It is hard to imagine that the incident in Boston will not have an effect on the immigration reform debate in America. All speculations about who the bombers could be, Caucasian, Muslim jihadist, American citizen, foreign born, all seem to be true; all of these possibilities assimilate in the actual perpetrators of the crime. Mark Steyn calls them ” The ‘COEXIST’ Bombers “ The only person who might be disappointed is David Sirota who made fame for himself with “Lets hope the Boston Marathon bomber is a white American: There is a double standard: White terrorists are dealt with as lone wolves, Islamists are existential threats.”
We may be seeing Islamist lone wolves or, as is rumored, the older brothers may have gone home and learned how to make bombs. This is not a first, since what we know of American terror attacks, those who perpetrate them are both alone and also consider themselves part of a greater movement. Given the definitions of jihad, this seems perfectly reasonable. As in the case of N idal Malik Hasan, we Americans do not know quite how to prosecute what we all agree is a crime. One of our fundamental concepts is that all have a right to conscience and the expression of conscience. When conscience seems to demand violence against others, we sometimes see sympathy on the basis of conscience. This time around, at least so far, for the most part the sympathy seems to be on account of the “lone wolf” life of the poor Chechen brothers . It is stretch for most of us to feel sympathy for anyone who could create such carnage. One of the high points of the commentary was from Ramzan Kadyrov, the president of Chechnya, while criticizing American authorities for allowing the death of Tamerlan Tsarnaev. As if Chechnya had produced no violence, he blamed the ten years the young men spent in America for their turn to violence.
If he only understood how eager Americans are to COEXIST! The photo below, of the SUV carjacked by the young Boston bombers, has been widely distributed. I had bee n wanting to discuss the phenomenon of the COEXIST bumper stickers and this piece of the of the awfulness of the last few days is merely giving me an excuse to give vent on the subject. Those bumper stickers seem to accuse the rest of us of not wanting to coexist. Who doesn’t? It is not as if we have a choice in the matter. Nor is it as if anyone who does not have that bumper sticker is looking for the opposite of that sentiment. What is the opposite of that sentiment, anyway? Perhaps the Boston Marathon bombers exemplify that sentiment. “COEXIST — The Hell With That!” Don;t you wonder how the guy who was carjacked feels about COEXISTence these days? How do you coexist with people who carjack, set bombs in crowds, or otherwise live as to make their existence impinge on yours and ours through violence?
Similarly, I see bumper stickers, signs and Internet memes that say, “I Oppose Gun Violence” as if accusing the rest of America of being in favor of gun violence. Gun deaths in America are actually a very small percentage of the deaths within the population. In addition, gun violence in America is primarily a problem of gangs , which are an urban phenomenon, and therefore is reflected in the politics of gun control . As the Boston bombing shows, you get a lot more bang for your buck with a homemade bomb than with a gun, even an assault weapon. For most of the country, gun violence is not a problem, does not exist. Government control of guns to prevent gun violence ought to concentrate on the true problem and where the problem is. But that requires discrimination, which is a dirty word these days.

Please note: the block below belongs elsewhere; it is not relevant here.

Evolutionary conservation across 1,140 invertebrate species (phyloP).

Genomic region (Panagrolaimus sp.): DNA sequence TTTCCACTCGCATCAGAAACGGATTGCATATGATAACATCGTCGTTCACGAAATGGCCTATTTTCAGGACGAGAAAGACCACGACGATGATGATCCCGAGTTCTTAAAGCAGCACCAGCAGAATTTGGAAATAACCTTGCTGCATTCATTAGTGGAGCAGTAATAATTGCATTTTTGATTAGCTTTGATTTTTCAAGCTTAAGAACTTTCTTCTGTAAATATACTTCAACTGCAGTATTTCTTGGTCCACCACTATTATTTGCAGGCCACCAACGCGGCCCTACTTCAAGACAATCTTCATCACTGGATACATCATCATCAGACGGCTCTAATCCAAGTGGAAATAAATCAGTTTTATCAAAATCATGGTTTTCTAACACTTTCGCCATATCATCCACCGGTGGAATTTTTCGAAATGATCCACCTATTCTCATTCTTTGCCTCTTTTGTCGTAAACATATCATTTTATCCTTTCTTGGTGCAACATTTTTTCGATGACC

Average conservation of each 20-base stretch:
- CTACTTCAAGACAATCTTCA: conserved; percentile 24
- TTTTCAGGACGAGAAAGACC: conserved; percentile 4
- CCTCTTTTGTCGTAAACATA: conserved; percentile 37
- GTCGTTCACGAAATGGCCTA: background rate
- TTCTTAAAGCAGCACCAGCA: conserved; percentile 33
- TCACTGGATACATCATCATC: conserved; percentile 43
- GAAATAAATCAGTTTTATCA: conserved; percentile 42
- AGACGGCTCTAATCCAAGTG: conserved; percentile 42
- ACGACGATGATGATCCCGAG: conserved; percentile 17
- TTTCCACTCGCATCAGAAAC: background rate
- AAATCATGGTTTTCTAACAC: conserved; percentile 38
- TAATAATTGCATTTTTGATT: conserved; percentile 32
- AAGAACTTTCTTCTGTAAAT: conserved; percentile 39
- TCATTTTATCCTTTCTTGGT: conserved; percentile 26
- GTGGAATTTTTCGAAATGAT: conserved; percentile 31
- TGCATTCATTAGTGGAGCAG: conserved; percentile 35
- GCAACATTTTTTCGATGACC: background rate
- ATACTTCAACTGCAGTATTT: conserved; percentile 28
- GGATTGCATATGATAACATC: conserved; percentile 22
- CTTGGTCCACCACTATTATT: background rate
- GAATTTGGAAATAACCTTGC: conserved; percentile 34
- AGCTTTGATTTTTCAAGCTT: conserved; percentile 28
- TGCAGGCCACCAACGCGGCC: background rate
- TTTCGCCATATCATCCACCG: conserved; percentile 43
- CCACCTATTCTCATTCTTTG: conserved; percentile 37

So does immigration reform require using some discrimination and this is where the events in Boston may be be crucial. As Carl Scott recently noted, there are immigrants or even people here temporarily, who we can easily welcome. Others are regrettable. Wouldn’t it be nice to have government able to exercise some discretion and discrimination in who becomes our neighbor? Current immigration reform legislation already looked likely to founder over provisions that conservatives insisted on to make our borders secure. The question is how to cope with immigrants. If we accept all comers and insist on a multicultural, diversely non-assimilated population, then we may as well be asking that America reflect the world as it is. John Sullivan looks at that problem in “T he Assimilation Vacuum and the Boston Bombers”. Assimilation assumes there is something American to assimilate to. We have no process for that, but through contact with the population. Therein, the divide between urban America and suburban or rural plays a part, as does our media, especially TV. Sullivan points to the Hudson Institute paper, Americas Patriotic Assimilation System is Broken , by John Fonte and Althea Nagai.
This study shows beyond any doubt that, as John Fonte puts it, the patriotic attachment of naturalized citizens is much weaker than that of the native-born. For example, by 30 percentage points (67.3 percent to 37 percent) native-born citizens are more likely to believe that the U.S. Constitution should be a higher legal authority than international law if there is a conflict between the two. But that is only one example the strength of Fonte-Nagai paper is the cumulative evidence that a relatively weak love of country persists across a large range of issues. But read the study for yourself.
Hasn’t America historically tightened its immigration policies after immigrants committed violence? It only seems sensible, so we can all COEXIST. The thing about coexistence is that it requires some shared value placed on getting along, which requires understanding and tolerance and something more. It requires that we agree about some basic principles, certain mores, if not morals, and a molding of conscience to an American ideal of individualism — properly understood. As we really live, we need community more than coexistence.